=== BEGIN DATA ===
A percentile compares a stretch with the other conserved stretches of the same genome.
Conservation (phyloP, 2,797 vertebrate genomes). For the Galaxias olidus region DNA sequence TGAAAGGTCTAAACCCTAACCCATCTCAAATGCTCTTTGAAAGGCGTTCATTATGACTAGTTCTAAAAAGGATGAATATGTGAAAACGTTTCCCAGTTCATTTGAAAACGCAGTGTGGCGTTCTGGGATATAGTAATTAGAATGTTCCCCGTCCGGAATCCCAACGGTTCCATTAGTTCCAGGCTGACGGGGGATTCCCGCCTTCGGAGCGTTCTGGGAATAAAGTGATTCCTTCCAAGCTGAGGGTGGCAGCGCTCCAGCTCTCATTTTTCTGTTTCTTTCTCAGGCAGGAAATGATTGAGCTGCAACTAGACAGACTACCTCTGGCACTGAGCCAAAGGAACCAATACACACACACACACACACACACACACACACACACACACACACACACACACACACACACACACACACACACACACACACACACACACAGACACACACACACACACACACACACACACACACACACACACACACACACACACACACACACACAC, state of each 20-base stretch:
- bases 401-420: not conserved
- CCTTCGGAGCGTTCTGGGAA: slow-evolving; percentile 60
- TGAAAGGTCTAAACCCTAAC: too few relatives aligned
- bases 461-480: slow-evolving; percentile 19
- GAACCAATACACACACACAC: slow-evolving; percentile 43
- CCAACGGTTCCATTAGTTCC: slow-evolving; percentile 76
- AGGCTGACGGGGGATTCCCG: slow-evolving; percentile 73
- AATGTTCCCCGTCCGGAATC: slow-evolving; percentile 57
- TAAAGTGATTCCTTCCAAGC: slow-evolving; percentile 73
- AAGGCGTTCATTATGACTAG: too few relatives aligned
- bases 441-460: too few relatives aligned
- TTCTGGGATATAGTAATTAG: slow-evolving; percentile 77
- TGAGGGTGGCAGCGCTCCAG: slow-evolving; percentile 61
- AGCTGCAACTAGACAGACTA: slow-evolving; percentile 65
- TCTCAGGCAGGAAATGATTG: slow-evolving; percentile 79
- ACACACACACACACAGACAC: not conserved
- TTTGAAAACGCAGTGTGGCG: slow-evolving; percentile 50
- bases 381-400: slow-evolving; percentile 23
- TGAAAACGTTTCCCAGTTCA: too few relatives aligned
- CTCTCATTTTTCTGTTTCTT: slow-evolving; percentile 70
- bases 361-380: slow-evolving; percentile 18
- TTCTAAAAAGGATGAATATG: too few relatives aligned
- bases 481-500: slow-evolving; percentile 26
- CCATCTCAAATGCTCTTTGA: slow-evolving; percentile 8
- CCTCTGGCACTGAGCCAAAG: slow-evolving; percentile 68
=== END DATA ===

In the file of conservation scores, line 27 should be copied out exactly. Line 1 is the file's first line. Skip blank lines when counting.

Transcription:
- CCTCTGGCACTGAGCCAAAG: slow-evolving; percentile 68